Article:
The law, which requires that journalists be registered or accredited to the government is made to curtail something that is not enshrined in the Constitution, 'but that which is part of our self-understanding as people'.
Secretary General for the United Congregational Church of Southern Africa (UCCSA) Reverend Prince Dibeela, said during the commemoration of World Press Freedom Day in Gaborone on Saturday that there is a general intolerance on the part of the ruling party with regard to people who speak 'out of turn' from their policies and political direction.
"Some of us have been saying for a while now that there is a systematic process of voices in our country that do not sing the tune prescribed by those with legislative power," Dibeela said.
He was concerned that the country is moving away from the adage that mafoko a Kgotla a mantle otlhe as the Act is altering this worldview and suggesting mafoko a Kgosi a mantle fela fa a itumedisa kgosi kana babusi.
Dibeela further said media in the country has had a love-hate relationship with the government over the years. He commended the media for having distinguished itself for being robust and critical in a culture where people are generally laid back and submissive to the leaders, despite its many challenges.
"This is of course what has vexed the government and led to this piece of legislation," Dibeela said.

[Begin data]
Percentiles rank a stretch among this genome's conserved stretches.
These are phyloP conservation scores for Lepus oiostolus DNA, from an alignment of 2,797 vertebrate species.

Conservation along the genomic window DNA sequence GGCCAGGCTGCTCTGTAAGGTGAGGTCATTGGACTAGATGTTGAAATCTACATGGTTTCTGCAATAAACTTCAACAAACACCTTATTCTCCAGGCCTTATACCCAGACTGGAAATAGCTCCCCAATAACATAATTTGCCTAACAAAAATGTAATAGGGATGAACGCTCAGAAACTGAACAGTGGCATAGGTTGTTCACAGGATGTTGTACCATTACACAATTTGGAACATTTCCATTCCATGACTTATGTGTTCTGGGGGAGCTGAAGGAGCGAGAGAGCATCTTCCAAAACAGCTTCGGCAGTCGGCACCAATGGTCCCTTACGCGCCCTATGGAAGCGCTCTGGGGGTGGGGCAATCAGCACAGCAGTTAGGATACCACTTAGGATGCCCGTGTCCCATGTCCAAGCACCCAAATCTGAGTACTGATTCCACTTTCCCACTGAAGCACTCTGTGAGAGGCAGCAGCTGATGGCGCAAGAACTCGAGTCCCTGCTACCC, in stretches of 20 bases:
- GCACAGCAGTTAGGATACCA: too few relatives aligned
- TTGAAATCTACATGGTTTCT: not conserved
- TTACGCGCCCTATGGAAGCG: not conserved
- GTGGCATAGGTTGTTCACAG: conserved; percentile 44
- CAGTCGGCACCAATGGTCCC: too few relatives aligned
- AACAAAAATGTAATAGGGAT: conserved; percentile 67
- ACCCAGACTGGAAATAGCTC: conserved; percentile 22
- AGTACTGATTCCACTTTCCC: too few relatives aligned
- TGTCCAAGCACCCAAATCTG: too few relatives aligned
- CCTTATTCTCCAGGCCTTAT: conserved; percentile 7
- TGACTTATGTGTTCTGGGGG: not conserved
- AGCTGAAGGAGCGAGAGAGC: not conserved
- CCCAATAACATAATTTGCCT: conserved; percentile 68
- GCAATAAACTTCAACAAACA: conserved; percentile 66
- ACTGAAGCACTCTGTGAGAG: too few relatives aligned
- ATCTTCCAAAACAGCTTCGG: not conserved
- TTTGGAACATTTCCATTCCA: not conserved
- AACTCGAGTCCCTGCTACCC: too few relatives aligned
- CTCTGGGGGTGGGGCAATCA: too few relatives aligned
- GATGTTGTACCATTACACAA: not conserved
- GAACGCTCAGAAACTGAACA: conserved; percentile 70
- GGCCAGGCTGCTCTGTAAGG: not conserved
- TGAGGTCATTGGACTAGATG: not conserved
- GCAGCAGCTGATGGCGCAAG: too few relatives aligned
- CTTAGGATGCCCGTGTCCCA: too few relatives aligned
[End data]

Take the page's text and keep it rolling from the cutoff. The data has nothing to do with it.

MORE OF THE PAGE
He added that the law is a direct assault that is meant to intimidate and manage what comes out of the media houses.
Dibeela was concerned by the intransigence and self-importance of the majority party in Parliament. He said the way democracy is practiced should be around building consensus.
"But our system is such that because of skewed nature on the representation in parliament, laws are passed without sufficient discussion. The backbench of the ruling party used to add value to parliamentary debates by speaking their minds on critical issues affecting this country, but the current leadership has continually threatened and silence them," Rev. Dibeela said.
He was also concerned that Botswana is fast becoming a 'big brother' state. "We are increasingly creating a society that is over-regulated. Every other week there is a new law or a directive that is meant to control us and the way we live our lives," Dibeela said.
He said beside the two most controversial laws that were recently enacted, that is, Directorate of Intelligence and Security Services and Media Practitioners Act, there is also a plethora of directives to do with entertainment industry, traffic regulations and public conduct. "The challenge though is that the way these regulations are developed is a departure from our usual culture of consultation and consensus building," said Dibeela.
He said even though Botswana is the most outspoken and critical of draconian governments such as Zimbabwe, they may as well have plagiarised the Public Order and Security Act (POSA) of the Mugabe regime.
Today it is the journalists being regulated and required to register with the government. My question is: Who is next? Will it be the pastors, scholars, teachers and all other professionals? Will it in fact even be husband and wife in their relationship? Where will this stop?" Dibeela asked.